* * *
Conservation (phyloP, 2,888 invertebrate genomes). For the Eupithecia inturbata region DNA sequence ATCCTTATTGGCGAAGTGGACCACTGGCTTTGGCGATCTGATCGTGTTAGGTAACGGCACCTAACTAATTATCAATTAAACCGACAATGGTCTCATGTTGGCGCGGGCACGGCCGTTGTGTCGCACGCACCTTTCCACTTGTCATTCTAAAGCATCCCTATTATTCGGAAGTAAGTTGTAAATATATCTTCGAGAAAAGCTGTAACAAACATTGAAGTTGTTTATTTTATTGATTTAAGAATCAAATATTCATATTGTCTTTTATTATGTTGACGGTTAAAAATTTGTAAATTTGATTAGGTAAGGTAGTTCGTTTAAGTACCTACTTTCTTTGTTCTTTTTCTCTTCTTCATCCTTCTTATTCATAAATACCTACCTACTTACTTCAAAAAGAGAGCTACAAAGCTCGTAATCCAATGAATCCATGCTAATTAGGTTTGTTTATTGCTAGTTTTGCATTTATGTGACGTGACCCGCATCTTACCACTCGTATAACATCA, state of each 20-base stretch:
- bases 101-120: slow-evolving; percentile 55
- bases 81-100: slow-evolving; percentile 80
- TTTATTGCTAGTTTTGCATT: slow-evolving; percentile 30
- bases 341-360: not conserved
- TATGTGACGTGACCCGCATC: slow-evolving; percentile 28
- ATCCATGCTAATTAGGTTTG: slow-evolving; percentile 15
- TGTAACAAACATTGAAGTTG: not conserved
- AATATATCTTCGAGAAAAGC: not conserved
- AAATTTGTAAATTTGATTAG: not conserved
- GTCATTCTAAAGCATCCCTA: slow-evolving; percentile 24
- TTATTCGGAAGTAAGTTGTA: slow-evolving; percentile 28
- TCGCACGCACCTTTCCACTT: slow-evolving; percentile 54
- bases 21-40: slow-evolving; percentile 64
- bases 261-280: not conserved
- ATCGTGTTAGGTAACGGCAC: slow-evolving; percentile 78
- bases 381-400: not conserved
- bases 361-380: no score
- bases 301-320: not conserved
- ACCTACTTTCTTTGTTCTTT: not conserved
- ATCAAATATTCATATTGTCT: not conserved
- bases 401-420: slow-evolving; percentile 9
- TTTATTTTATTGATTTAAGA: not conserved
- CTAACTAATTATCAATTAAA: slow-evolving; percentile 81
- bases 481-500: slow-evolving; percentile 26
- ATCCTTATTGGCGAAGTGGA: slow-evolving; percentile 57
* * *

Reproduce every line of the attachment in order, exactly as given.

Conservation (phyloP, 2,888 invertebrate genomes). For the Eupithecia inturbata region DNA sequence ATCCTTATTGGCGAAGTGGACCACTGGCTTTGGCGATCTGATCGTGTTAGGTAACGGCACCTAACTAATTATCAATTAAACCGACAATGGTCTCATGTTGGCGCGGGCACGGCCGTTGTGTCGCACGCACCTTTCCACTTGTCATTCTAAAGCATCCCTATTATTCGGAAGTAAGTTGTAAATATATCTTCGAGAAAAGCTGTAACAAACATTGAAGTTGTTTATTTTATTGATTTAAGAATCAAATATTCATATTGTCTTTTATTATGTTGACGGTTAAAAATTTGTAAATTTGATTAGGTAAGGTAGTTCGTTTAAGTACCTACTTTCTTTGTTCTTTTTCTCTTCTTCATCCTTCTTATTCATAAATACCTACCTACTTACTTCAAAAAGAGAGCTACAAAGCTCGTAATCCAATGAATCCATGCTAATTAGGTTTGTTTATTGCTAGTTTTGCATTTATGTGACGTGACCCGCATCTTACCACTCGTATAACATCA, state of each 20-base stretch:
- bases 101-120: slow-evolving; percentile 55
- bases 81-100: slow-evolving; percentile 80
- TTTATTGCTAGTTTTGCATT: slow-evolving; percentile 30
- bases 341-360: not conserved
- TATGTGACGTGACCCGCATC: slow-evolving; percentile 28
- ATCCATGCTAATTAGGTTTG: slow-evolving; percentile 15
- TGTAACAAACATTGAAGTTG: not conserved
- AATATATCTTCGAGAAAAGC: not conserved
- AAATTTGTAAATTTGATTAG: not conserved
- GTCATTCTAAAGCATCCCTA: slow-evolving; percentile 24
- TTATTCGGAAGTAAGTTGTA: slow-evolving; percentile 28
- TCGCACGCACCTTTCCACTT: slow-evolving; percentile 54
- bases 21-40: slow-evolving; percentile 64
- bases 261-280: not conserved
- ATCGTGTTAGGTAACGGCAC: slow-evolving; percentile 78
- bases 381-400: not conserved
- bases 361-380: no score
- bases 301-320: not conserved
- ACCTACTTTCTTTGTTCTTT: not conserved
- ATCAAATATTCATATTGTCT: not conserved
- bases 401-420: slow-evolving; percentile 9
- TTTATTTTATTGATTTAAGA: not conserved
- CTAACTAATTATCAATTAAA: slow-evolving; percentile 81
- bases 481-500: slow-evolving; percentile 26
- ATCCTTATTGGCGAAGTGGA: slow-evolving; percentile 57